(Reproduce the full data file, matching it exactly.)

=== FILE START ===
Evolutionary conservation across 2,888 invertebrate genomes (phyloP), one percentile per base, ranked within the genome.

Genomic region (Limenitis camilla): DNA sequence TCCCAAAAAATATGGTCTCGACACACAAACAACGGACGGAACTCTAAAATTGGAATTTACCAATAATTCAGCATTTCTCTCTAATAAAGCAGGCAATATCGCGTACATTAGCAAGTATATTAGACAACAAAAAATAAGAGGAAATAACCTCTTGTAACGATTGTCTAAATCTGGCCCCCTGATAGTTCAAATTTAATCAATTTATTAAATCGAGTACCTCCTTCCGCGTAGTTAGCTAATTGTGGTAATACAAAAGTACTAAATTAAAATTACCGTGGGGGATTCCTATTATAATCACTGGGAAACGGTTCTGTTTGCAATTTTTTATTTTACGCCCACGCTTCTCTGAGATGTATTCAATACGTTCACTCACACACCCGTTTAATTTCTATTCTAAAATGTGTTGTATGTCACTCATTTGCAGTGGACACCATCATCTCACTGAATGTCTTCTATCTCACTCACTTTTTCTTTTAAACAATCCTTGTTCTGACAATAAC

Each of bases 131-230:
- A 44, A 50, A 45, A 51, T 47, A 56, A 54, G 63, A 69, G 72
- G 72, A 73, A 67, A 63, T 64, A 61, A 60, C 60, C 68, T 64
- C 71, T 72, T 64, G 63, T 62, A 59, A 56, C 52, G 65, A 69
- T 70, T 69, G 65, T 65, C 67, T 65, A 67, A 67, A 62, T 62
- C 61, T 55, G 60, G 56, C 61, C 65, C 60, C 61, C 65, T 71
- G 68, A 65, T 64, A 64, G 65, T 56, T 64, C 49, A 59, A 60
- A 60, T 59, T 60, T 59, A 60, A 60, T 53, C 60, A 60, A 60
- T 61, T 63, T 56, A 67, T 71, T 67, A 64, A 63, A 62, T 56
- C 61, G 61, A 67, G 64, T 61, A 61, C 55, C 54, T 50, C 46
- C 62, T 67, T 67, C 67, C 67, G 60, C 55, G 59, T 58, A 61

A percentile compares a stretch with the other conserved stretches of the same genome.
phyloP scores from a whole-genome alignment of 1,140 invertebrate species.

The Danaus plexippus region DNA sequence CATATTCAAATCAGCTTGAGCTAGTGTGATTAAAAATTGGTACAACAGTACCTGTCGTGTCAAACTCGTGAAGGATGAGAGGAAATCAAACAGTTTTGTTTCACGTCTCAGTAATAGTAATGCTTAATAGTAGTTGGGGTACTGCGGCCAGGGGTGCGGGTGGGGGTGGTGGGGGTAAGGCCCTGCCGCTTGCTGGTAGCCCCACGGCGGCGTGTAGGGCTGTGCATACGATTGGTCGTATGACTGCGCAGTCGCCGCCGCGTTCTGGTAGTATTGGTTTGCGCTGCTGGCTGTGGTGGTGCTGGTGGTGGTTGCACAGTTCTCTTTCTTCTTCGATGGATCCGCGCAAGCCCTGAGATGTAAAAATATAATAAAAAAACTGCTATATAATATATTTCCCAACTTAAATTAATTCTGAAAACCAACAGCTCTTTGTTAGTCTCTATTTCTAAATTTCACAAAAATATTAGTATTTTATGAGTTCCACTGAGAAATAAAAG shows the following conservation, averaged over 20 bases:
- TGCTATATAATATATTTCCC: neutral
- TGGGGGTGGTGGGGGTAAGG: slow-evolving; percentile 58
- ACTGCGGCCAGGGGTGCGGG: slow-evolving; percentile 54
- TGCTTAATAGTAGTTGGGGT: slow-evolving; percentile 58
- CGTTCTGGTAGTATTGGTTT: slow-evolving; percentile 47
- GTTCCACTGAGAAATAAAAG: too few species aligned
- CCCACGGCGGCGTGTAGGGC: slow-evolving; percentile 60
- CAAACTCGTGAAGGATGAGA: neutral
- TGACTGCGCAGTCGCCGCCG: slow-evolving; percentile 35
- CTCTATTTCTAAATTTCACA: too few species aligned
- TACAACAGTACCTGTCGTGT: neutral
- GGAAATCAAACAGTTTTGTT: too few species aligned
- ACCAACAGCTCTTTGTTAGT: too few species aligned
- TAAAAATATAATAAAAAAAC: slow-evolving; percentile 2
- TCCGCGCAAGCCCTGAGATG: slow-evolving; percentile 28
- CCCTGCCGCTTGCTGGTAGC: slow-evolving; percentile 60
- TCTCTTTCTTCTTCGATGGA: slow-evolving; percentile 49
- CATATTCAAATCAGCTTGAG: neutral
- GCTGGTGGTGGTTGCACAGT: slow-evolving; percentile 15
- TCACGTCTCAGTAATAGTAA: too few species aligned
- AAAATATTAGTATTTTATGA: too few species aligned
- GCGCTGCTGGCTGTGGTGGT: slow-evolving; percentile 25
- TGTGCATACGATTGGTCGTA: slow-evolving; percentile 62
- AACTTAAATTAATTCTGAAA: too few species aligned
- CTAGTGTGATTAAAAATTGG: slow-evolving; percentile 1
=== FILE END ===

Evolutionary conservation across 2,888 invertebrate genomes (phyloP), one percentile per base, ranked within the genome.

Genomic region (Limenitis camilla): DNA sequence TCCCAAAAAATATGGTCTCGACACACAAACAACGGACGGAACTCTAAAATTGGAATTTACCAATAATTCAGCATTTCTCTCTAATAAAGCAGGCAATATCGCGTACATTAGCAAGTATATTAGACAACAAAAAATAAGAGGAAATAACCTCTTGTAACGATTGTCTAAATCTGGCCCCCTGATAGTTCAAATTTAATCAATTTATTAAATCGAGTACCTCCTTCCGCGTAGTTAGCTAATTGTGGTAATACAAAAGTACTAAATTAAAATTACCGTGGGGGATTCCTATTATAATCACTGGGAAACGGTTCTGTTTGCAATTTTTTATTTTACGCCCACGCTTCTCTGAGATGTATTCAATACGTTCACTCACACACCCGTTTAATTTCTATTCTAAAATGTGTTGTATGTCACTCATTTGCAGTGGACACCATCATCTCACTGAATGTCTTCTATCTCACTCACTTTTTCTTTTAAACAATCCTTGTTCTGACAATAAC

Each of bases 131-230:
- A 44, A 50, A 45, A 51, T 47, A 56, A 54, G 63, A 69, G 72
- G 72, A 73, A 67, A 63, T 64, A 61, A 60, C 60, C 68, T 64
- C 71, T 72, T 64, G 63, T 62, A 59, A 56, C 52, G 65, A 69
- T 70, T 69, G 65, T 65, C 67, T 65, A 67, A 67, A 62, T 62
- C 61, T 55, G 60, G 56, C 61, C 65, C 60, C 61, C 65, T 71
- G 68, A 65, T 64, A 64, G 65, T 56, T 64, C 49, A 59, A 60
- A 60, T 59, T 60, T 59, A 60, A 60, T 53, C 60, A 60, A 60
- T 61, T 63, T 56, A 67, T 71, T 67, A 64, A 63, A 62, T 56
- C 61, G 61, A 67, G 64, T 61, A 61, C 55, C 54, T 50, C 46
- C 62, T 67, T 67, C 67, C 67, G 60, C 55, G 59, T 58, A 61

A percentile compares a stretch with the other conserved stretches of the same genome.
phyloP scores from a whole-genome alignment of 1,140 invertebrate species.

The Danaus plexippus region DNA sequence CATATTCAAATCAGCTTGAGCTAGTGTGATTAAAAATTGGTACAACAGTACCTGTCGTGTCAAACTCGTGAAGGATGAGAGGAAATCAAACAGTTTTGTTTCACGTCTCAGTAATAGTAATGCTTAATAGTAGTTGGGGTACTGCGGCCAGGGGTGCGGGTGGGGGTGGTGGGGGTAAGGCCCTGCCGCTTGCTGGTAGCCCCACGGCGGCGTGTAGGGCTGTGCATACGATTGGTCGTATGACTGCGCAGTCGCCGCCGCGTTCTGGTAGTATTGGTTTGCGCTGCTGGCTGTGGTGGTGCTGGTGGTGGTTGCACAGTTCTCTTTCTTCTTCGATGGATCCGCGCAAGCCCTGAGATGTAAAAATATAATAAAAAAACTGCTATATAATATATTTCCCAACTTAAATTAATTCTGAAAACCAACAGCTCTTTGTTAGTCTCTATTTCTAAATTTCACAAAAATATTAGTATTTTATGAGTTCCACTGAGAAATAAAAG shows the following conservation, averaged over 20 bases:
- TGCTATATAATATATTTCCC: neutral
- TGGGGGTGGTGGGGGTAAGG: slow-evolving; percentile 58
- ACTGCGGCCAGGGGTGCGGG: slow-evolving; percentile 54
- TGCTTAATAGTAGTTGGGGT: slow-evolving; percentile 58
- CGTTCTGGTAGTATTGGTTT: slow-evolving; percentile 47
- GTTCCACTGAGAAATAAAAG: too few species aligned
- CCCACGGCGGCGTGTAGGGC: slow-evolving; percentile 60
- CAAACTCGTGAAGGATGAGA: neutral
- TGACTGCGCAGTCGCCGCCG: slow-evolving; percentile 35
- CTCTATTTCTAAATTTCACA: too few species aligned
- TACAACAGTACCTGTCGTGT: neutral
- GGAAATCAAACAGTTTTGTT: too few species aligned
- ACCAACAGCTCTTTGTTAGT: too few species aligned
- TAAAAATATAATAAAAAAAC: slow-evolving; percentile 2
- TCCGCGCAAGCCCTGAGATG: slow-evolving; percentile 28
- CCCTGCCGCTTGCTGGTAGC: slow-evolving; percentile 60
- TCTCTTTCTTCTTCGATGGA: slow-evolving; percentile 49
- CATATTCAAATCAGCTTGAG: neutral
- GCTGGTGGTGGTTGCACAGT: slow-evolving; percentile 15
- TCACGTCTCAGTAATAGTAA: too few species aligned
- AAAATATTAGTATTTTATGA: too few species aligned
- GCGCTGCTGGCTGTGGTGGT: slow-evolving; percentile 25
- TGTGCATACGATTGGTCGTA: slow-evolving; percentile 62
- AACTTAAATTAATTCTGAAA: too few species aligned
- CTAGTGTGATTAAAAATTGG: slow-evolving; percentile 1